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Key findings of House investigation into Swallow

Published March 12, 2014 10:04 pm

This is an archived article that was published on sltrib.com in 2014, and information in the article may be outdated. It is provided only for personal research purposes and may not be reprinted.

House report's key findings

Key findings in the Utah House Special Investigative Committee report include:

• Former Utah Attorney General John Swallow virtually hung a "for sale" sign on his office door that invited moneyed interests to seek special treatment and favors.

• Swallow allegedly embarked on a campaign to erase emails and wipe clean or dispose of data on electronic devices he used at the office and in his personal life.

• Swallow provided "unique access" to St. George businessman Jeremy Johnson while Johnson contributed to campaigns and provided Swallow use of a houseboat and planes. That access included what appears to be Swallow's blessing when he was chief deputy attorney general for Johnson to process online poker payments at SunFirst Bank.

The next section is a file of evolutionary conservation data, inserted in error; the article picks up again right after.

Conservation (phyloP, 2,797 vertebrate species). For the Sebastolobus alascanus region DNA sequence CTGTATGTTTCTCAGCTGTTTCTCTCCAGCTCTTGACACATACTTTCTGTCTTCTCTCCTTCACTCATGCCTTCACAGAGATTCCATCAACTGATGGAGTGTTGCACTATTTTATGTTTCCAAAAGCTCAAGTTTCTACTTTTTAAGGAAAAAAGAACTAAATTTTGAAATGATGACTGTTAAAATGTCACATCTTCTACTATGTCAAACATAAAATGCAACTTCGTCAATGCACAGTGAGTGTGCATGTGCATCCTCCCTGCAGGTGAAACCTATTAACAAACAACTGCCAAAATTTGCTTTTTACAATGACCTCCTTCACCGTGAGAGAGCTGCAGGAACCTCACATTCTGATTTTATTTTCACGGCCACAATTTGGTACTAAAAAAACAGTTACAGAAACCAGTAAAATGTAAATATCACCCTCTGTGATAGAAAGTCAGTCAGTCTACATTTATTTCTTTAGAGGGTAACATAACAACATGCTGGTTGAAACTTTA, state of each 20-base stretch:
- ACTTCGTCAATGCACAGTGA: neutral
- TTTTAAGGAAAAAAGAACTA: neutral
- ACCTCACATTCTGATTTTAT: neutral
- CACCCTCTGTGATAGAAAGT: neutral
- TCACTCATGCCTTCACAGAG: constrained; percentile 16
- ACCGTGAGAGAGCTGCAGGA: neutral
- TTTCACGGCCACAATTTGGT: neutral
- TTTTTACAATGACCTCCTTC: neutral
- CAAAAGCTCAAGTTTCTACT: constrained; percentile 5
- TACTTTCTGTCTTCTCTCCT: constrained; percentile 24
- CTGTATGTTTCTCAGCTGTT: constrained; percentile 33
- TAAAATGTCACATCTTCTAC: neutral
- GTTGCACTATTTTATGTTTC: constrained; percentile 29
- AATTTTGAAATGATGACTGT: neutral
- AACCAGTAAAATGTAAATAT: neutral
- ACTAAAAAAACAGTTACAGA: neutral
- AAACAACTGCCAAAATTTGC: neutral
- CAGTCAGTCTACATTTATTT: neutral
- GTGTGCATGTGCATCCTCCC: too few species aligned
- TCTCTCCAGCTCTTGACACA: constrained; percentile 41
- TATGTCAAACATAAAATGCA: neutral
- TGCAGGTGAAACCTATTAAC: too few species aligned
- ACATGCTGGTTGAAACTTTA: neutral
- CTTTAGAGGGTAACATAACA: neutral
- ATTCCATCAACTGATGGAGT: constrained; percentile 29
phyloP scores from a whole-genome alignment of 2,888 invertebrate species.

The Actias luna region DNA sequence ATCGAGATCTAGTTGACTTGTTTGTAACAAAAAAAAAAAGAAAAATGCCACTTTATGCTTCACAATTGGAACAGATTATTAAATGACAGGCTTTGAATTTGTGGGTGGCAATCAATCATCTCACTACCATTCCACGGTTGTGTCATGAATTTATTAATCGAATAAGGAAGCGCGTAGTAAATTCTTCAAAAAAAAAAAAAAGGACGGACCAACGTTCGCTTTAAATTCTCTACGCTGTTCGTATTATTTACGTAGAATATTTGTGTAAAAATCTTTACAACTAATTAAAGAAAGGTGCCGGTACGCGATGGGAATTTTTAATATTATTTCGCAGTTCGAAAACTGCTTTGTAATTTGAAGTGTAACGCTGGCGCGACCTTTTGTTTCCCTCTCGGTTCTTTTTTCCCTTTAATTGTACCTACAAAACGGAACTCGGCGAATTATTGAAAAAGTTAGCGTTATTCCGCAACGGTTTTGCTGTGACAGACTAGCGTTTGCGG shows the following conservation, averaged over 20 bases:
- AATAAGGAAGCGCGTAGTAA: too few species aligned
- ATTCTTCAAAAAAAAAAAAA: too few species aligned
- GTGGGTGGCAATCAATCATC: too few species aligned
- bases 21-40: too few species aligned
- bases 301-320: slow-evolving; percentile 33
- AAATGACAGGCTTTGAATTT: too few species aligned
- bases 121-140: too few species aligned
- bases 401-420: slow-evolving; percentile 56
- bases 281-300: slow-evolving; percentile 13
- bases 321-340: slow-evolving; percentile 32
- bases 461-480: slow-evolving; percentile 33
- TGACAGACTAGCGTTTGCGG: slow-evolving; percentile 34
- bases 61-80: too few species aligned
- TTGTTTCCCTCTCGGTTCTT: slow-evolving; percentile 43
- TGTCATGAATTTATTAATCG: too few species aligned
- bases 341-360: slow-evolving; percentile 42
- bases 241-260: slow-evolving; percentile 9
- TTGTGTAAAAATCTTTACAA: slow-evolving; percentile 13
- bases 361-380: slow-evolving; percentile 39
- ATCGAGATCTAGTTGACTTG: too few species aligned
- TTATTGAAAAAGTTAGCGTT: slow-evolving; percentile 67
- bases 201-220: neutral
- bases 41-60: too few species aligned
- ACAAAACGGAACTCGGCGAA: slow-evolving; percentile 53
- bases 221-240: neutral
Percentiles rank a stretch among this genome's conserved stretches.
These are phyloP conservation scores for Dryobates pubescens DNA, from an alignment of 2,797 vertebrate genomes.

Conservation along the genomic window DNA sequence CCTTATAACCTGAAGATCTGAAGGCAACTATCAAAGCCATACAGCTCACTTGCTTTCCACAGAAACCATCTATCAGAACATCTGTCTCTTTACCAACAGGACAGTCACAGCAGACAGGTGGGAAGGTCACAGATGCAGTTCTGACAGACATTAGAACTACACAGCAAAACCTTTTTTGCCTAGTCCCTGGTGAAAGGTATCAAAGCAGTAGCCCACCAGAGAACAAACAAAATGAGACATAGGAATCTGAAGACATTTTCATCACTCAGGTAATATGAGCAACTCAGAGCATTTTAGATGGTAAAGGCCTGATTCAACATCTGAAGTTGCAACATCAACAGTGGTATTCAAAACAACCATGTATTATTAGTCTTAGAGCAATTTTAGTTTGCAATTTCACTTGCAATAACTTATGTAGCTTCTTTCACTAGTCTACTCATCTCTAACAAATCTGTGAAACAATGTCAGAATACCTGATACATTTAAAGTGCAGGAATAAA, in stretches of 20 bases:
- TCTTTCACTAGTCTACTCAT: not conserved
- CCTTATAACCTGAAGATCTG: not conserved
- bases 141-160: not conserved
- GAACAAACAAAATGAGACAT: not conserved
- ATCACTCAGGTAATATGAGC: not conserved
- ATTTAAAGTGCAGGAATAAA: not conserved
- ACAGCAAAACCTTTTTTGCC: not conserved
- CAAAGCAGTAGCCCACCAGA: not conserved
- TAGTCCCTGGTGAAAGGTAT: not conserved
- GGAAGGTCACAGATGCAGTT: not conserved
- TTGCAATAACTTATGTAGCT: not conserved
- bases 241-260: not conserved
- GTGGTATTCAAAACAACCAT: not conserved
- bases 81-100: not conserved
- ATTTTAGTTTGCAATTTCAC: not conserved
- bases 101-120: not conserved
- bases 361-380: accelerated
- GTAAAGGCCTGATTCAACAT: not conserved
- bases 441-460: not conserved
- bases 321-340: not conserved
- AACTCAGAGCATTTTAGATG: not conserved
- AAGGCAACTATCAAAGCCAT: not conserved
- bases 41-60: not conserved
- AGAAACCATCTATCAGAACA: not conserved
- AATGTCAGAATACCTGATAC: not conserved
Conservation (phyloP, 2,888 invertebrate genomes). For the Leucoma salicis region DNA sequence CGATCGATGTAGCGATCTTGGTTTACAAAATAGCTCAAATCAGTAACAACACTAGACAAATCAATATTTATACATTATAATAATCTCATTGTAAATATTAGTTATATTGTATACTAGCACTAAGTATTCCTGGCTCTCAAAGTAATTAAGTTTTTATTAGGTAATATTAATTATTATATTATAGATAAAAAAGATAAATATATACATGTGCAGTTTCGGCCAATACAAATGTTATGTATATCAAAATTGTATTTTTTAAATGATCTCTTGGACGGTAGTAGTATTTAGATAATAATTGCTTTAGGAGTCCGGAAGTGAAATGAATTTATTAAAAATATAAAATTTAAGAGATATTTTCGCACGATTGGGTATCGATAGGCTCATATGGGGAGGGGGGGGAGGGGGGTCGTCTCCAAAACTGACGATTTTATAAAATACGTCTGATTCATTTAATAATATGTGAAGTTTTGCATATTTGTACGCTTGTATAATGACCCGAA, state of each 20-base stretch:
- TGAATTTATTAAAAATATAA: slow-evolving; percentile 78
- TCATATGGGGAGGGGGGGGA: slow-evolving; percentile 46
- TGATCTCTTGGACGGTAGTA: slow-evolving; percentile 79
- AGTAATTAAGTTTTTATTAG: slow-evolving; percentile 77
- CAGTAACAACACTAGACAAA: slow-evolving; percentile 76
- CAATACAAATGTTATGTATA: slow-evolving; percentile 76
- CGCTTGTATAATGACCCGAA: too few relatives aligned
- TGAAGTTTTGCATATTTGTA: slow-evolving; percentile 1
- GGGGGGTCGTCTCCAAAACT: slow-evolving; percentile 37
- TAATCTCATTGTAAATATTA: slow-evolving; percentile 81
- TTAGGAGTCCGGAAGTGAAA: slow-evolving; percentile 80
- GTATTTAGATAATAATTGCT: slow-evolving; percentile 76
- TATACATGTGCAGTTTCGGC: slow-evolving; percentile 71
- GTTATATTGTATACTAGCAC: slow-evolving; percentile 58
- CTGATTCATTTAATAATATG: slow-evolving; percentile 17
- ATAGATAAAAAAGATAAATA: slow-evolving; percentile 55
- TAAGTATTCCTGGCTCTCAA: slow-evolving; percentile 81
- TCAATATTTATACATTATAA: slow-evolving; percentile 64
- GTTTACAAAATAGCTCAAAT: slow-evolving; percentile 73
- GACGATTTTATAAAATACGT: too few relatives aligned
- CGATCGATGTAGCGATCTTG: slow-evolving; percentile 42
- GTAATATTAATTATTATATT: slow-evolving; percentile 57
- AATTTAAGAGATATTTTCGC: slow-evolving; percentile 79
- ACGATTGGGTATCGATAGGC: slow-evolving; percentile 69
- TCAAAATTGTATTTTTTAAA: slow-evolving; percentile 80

• Swallow made a "secret promise" to support the payday loan industry in exchange for campaign donations but then led a wide-ranging effort to conceal the sources of those funds.

• Swallow, with support from consultant Jason Powers, created a string of nonprofit entities to receive campaign donations from the payday loan industry and conceal their origin.

• Evidence suggests Swallow, with assistance from then-Attorney General Mark Shurtleff, harmed thousands of Utah homeowners when the attorney general's office dropped a lawsuit against Bank of America in return for favorable treatment of a Swallow campaign donor.

• Swallow fabricated evidence to try to cover the origin of monies he received from payday loan businessman Richard Rawle, who in turn had received the funds from Jeremy Johnson's I Works company and an employee. The money was for an effort to stall a federal investigation into I Works by allegedly enlisting the help of Senate Majority Leader Harry Reid.

• Swallow may have improperly participated in decision making by the attorney general's office in the case of convicted fraudster Marc Sessions Jenson. As a campaign fundraiser for Shurtleff, Swallow participated in an effort to obtain a lenient outcome for Jenson, who says he had paid tens of thousands of dollars to a Shurtleff confidant.